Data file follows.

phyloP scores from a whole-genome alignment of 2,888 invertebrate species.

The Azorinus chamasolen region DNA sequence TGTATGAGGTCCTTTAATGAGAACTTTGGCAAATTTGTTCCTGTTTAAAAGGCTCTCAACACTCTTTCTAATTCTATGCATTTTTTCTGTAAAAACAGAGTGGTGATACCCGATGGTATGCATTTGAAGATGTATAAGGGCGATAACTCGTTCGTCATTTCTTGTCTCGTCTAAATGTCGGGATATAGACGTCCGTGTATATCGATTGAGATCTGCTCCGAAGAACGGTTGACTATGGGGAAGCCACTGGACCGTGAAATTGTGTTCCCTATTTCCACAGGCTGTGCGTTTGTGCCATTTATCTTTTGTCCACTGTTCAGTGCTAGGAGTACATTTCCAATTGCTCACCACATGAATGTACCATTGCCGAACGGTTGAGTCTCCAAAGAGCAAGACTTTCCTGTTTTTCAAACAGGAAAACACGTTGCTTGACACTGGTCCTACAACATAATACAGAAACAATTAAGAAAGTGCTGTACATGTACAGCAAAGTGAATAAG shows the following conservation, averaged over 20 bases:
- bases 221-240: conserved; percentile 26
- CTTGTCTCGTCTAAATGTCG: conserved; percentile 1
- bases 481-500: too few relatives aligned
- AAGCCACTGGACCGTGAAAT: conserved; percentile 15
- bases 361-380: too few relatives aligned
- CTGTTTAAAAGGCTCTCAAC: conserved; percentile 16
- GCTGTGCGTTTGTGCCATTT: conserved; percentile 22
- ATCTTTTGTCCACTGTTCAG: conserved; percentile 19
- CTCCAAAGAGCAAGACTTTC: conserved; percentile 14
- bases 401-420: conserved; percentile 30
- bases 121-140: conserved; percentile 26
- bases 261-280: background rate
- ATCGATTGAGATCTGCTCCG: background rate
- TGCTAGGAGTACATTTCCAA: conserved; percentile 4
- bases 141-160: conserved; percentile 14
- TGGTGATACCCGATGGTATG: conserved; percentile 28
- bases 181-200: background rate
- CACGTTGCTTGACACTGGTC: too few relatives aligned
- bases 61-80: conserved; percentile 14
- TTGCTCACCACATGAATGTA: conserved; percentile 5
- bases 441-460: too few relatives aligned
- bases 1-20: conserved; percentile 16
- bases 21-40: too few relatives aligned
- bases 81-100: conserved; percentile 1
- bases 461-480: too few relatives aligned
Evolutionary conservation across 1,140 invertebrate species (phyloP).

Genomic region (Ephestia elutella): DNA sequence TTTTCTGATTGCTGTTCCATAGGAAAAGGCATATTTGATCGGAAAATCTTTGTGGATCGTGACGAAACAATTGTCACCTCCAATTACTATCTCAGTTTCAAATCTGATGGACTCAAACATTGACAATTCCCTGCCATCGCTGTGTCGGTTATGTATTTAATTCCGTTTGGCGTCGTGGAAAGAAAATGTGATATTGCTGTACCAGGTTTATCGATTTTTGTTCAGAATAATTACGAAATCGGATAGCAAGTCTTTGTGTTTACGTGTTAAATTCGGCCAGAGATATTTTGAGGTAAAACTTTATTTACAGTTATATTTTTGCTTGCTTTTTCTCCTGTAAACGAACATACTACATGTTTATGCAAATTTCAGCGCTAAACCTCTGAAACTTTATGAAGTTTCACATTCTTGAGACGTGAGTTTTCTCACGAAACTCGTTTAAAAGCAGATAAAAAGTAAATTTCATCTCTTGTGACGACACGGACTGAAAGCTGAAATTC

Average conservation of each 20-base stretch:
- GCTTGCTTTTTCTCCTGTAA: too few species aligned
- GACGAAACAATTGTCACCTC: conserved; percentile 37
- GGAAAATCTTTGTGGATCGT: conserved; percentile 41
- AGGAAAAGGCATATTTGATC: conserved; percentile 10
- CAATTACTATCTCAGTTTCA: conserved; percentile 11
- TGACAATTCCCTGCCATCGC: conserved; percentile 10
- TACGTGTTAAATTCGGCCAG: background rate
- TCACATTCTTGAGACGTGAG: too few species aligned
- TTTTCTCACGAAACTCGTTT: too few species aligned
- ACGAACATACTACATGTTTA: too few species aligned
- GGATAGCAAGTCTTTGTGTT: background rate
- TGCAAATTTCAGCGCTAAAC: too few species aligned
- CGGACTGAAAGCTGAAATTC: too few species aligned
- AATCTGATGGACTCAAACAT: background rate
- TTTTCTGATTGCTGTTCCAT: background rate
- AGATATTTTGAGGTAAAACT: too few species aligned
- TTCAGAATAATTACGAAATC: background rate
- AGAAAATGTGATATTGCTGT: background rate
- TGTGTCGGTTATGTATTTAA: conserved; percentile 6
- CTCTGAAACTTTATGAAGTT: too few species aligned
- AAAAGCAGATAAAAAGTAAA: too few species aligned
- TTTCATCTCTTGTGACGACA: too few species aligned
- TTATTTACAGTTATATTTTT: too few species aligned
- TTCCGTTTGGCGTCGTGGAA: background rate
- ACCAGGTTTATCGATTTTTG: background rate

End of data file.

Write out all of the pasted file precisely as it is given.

phyloP scores from a whole-genome alignment of 2,888 invertebrate species.

The Azorinus chamasolen region DNA sequence TGTATGAGGTCCTTTAATGAGAACTTTGGCAAATTTGTTCCTGTTTAAAAGGCTCTCAACACTCTTTCTAATTCTATGCATTTTTTCTGTAAAAACAGAGTGGTGATACCCGATGGTATGCATTTGAAGATGTATAAGGGCGATAACTCGTTCGTCATTTCTTGTCTCGTCTAAATGTCGGGATATAGACGTCCGTGTATATCGATTGAGATCTGCTCCGAAGAACGGTTGACTATGGGGAAGCCACTGGACCGTGAAATTGTGTTCCCTATTTCCACAGGCTGTGCGTTTGTGCCATTTATCTTTTGTCCACTGTTCAGTGCTAGGAGTACATTTCCAATTGCTCACCACATGAATGTACCATTGCCGAACGGTTGAGTCTCCAAAGAGCAAGACTTTCCTGTTTTTCAAACAGGAAAACACGTTGCTTGACACTGGTCCTACAACATAATACAGAAACAATTAAGAAAGTGCTGTACATGTACAGCAAAGTGAATAAG shows the following conservation, averaged over 20 bases:
- bases 221-240: conserved; percentile 26
- CTTGTCTCGTCTAAATGTCG: conserved; percentile 1
- bases 481-500: too few relatives aligned
- AAGCCACTGGACCGTGAAAT: conserved; percentile 15
- bases 361-380: too few relatives aligned
- CTGTTTAAAAGGCTCTCAAC: conserved; percentile 16
- GCTGTGCGTTTGTGCCATTT: conserved; percentile 22
- ATCTTTTGTCCACTGTTCAG: conserved; percentile 19
- CTCCAAAGAGCAAGACTTTC: conserved; percentile 14
- bases 401-420: conserved; percentile 30
- bases 121-140: conserved; percentile 26
- bases 261-280: background rate
- ATCGATTGAGATCTGCTCCG: background rate
- TGCTAGGAGTACATTTCCAA: conserved; percentile 4
- bases 141-160: conserved; percentile 14
- TGGTGATACCCGATGGTATG: conserved; percentile 28
- bases 181-200: background rate
- CACGTTGCTTGACACTGGTC: too few relatives aligned
- bases 61-80: conserved; percentile 14
- TTGCTCACCACATGAATGTA: conserved; percentile 5
- bases 441-460: too few relatives aligned
- bases 1-20: conserved; percentile 16
- bases 21-40: too few relatives aligned
- bases 81-100: conserved; percentile 1
- bases 461-480: too few relatives aligned
Evolutionary conservation across 1,140 invertebrate species (phyloP).

Genomic region (Ephestia elutella): DNA sequence TTTTCTGATTGCTGTTCCATAGGAAAAGGCATATTTGATCGGAAAATCTTTGTGGATCGTGACGAAACAATTGTCACCTCCAATTACTATCTCAGTTTCAAATCTGATGGACTCAAACATTGACAATTCCCTGCCATCGCTGTGTCGGTTATGTATTTAATTCCGTTTGGCGTCGTGGAAAGAAAATGTGATATTGCTGTACCAGGTTTATCGATTTTTGTTCAGAATAATTACGAAATCGGATAGCAAGTCTTTGTGTTTACGTGTTAAATTCGGCCAGAGATATTTTGAGGTAAAACTTTATTTACAGTTATATTTTTGCTTGCTTTTTCTCCTGTAAACGAACATACTACATGTTTATGCAAATTTCAGCGCTAAACCTCTGAAACTTTATGAAGTTTCACATTCTTGAGACGTGAGTTTTCTCACGAAACTCGTTTAAAAGCAGATAAAAAGTAAATTTCATCTCTTGTGACGACACGGACTGAAAGCTGAAATTC

Average conservation of each 20-base stretch:
- GCTTGCTTTTTCTCCTGTAA: too few species aligned
- GACGAAACAATTGTCACCTC: conserved; percentile 37
- GGAAAATCTTTGTGGATCGT: conserved; percentile 41
- AGGAAAAGGCATATTTGATC: conserved; percentile 10
- CAATTACTATCTCAGTTTCA: conserved; percentile 11
- TGACAATTCCCTGCCATCGC: conserved; percentile 10
- TACGTGTTAAATTCGGCCAG: background rate
- TCACATTCTTGAGACGTGAG: too few species aligned
- TTTTCTCACGAAACTCGTTT: too few species aligned
- ACGAACATACTACATGTTTA: too few species aligned
- GGATAGCAAGTCTTTGTGTT: background rate
- TGCAAATTTCAGCGCTAAAC: too few species aligned
- CGGACTGAAAGCTGAAATTC: too few species aligned
- AATCTGATGGACTCAAACAT: background rate
- TTTTCTGATTGCTGTTCCAT: background rate
- AGATATTTTGAGGTAAAACT: too few species aligned
- TTCAGAATAATTACGAAATC: background rate
- AGAAAATGTGATATTGCTGT: background rate
- TGTGTCGGTTATGTATTTAA: conserved; percentile 6
- CTCTGAAACTTTATGAAGTT: too few species aligned
- AAAAGCAGATAAAAAGTAAA: too few species aligned
- TTTCATCTCTTGTGACGACA: too few species aligned
- TTATTTACAGTTATATTTTT: too few species aligned
- TTCCGTTTGGCGTCGTGGAA: background rate
- ACCAGGTTTATCGATTTTTG: background rate